When identity thieves trick employees, businesses pay a steep price. Consider the case of the Oregon Department of Human Resources. In January 2019, the personal information of over 645,000 applicants was exposed to hackers. Why? Nine employees were conned into clicking on phishing emails.

The results can be catastrophic. Workers spend months cleaning up the mess. Companies can face penalties, fines, and lawsuits. Customers and business partners lose confidence in your company’s ability to manage data. A company’s brand and reputation take a hit, creating a perfect storm for competitors to take full advantage of your problem.

Don’t become a statistic. Train your employees to be vigilant about the following identity theft schemes.

  • Phishing emails. Consider this example: An employee receives an email or text message purporting to come from company management or a trusted vendor. He or she is duped into opening the message and clicking on a malicious link. When the victim lands on a bogus page requesting both new and existing passwords, the attacker hijacks the original password to gain access to the network.

    Action itemsBeat this problem by training employees to recognize phishing schemes. Look for subtle mistakes such as spelling errors or domain name anomalies. Teach employees to hover their mouse over links to ensure they are legitimate. Above all, staff should routinely ask, “Why am I receiving this email?” A simple verification may be all that’s needed to stop a phishing attempt.
  • Ransomware. Ransomware is malicious software that infects a computer, locks it and then demands a ransom. In effect, the system’s critical data is held hostage until fees are paid. Like phishing, ransomware relies on victims to download pernicious software.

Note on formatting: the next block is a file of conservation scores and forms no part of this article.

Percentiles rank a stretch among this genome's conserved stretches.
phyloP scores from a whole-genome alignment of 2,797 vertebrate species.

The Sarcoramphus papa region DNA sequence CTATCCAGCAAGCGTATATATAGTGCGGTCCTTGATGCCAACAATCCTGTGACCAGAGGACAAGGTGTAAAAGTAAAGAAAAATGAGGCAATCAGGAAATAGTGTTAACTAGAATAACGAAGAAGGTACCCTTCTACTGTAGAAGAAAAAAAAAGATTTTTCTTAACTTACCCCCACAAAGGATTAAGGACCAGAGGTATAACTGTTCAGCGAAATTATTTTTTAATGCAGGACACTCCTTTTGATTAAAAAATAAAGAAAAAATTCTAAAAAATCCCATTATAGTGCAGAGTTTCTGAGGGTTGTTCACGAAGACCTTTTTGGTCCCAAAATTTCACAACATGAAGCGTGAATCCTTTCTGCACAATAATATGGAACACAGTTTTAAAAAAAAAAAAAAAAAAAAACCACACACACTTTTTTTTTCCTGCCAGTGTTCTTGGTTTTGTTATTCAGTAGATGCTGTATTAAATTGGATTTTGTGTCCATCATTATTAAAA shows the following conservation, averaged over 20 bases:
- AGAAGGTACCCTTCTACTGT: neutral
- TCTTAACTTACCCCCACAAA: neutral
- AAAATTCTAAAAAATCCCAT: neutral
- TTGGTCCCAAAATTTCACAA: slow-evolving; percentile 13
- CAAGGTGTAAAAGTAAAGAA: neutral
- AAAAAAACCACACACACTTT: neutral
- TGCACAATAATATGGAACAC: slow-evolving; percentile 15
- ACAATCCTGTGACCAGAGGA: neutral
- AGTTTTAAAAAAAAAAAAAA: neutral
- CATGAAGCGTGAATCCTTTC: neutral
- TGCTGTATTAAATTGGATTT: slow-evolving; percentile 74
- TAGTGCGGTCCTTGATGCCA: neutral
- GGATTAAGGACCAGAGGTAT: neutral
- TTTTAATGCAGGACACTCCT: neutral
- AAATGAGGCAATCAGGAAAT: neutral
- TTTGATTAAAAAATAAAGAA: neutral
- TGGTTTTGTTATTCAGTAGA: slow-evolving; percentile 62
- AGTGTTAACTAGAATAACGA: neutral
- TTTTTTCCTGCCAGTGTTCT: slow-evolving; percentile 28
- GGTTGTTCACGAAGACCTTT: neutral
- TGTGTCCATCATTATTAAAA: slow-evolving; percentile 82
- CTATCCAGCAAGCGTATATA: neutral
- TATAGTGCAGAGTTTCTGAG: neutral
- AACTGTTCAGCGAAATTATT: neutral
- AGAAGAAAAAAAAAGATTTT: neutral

Action items. Train employees to confirm that senders are, in fact, trusted contacts. Teach them to avoid clicking on links from questionable sources. They should be particularly skeptical if an attachment asks them to enable macros, which is a common way ransomware is spread. Your best defense to ransomware is active, secure backups of all systems.
  • Social media postings. Cyber-crooks use social media to gather enough information to appear legitimate to company employees. After all, if a worker receives an email from a well-known vendor who asks about his recent trip to Florida, the message must be legitimate. Right? Not necessarily.

    Action items. Train employees to protect both themselves (and your business) when connecting or sharing on social media. Create a policy that limits social media use during the workday and prohibits access to personal accounts using company computers or networks.
  • Internet access. With the increase of telecommuting, data security risks continue to grow. Workers who access company networks from coffee shops, airports, or other unsecured access points may allow identity thieves to exploit vulnerabilities. In addition, with the expense of cellphone data, employees will be tempted to use your company wi-fi for personal use.

    Action items. Limit personal access to your company wi-fi. Explore creating separate access for employee use during the day. Develop VPN protocols for remote workers, as this limits access to your network. Require strong password, encryption, time-out locking and theft protocols within written policies. Prohibit access to your network using public wi-fi. Hire or create an accountable person to constantly monitor company security.

Company security is now a complex but critical success factor for all small businesses. Take it seriously by hiring experts and constantly training your employees to be vigilant.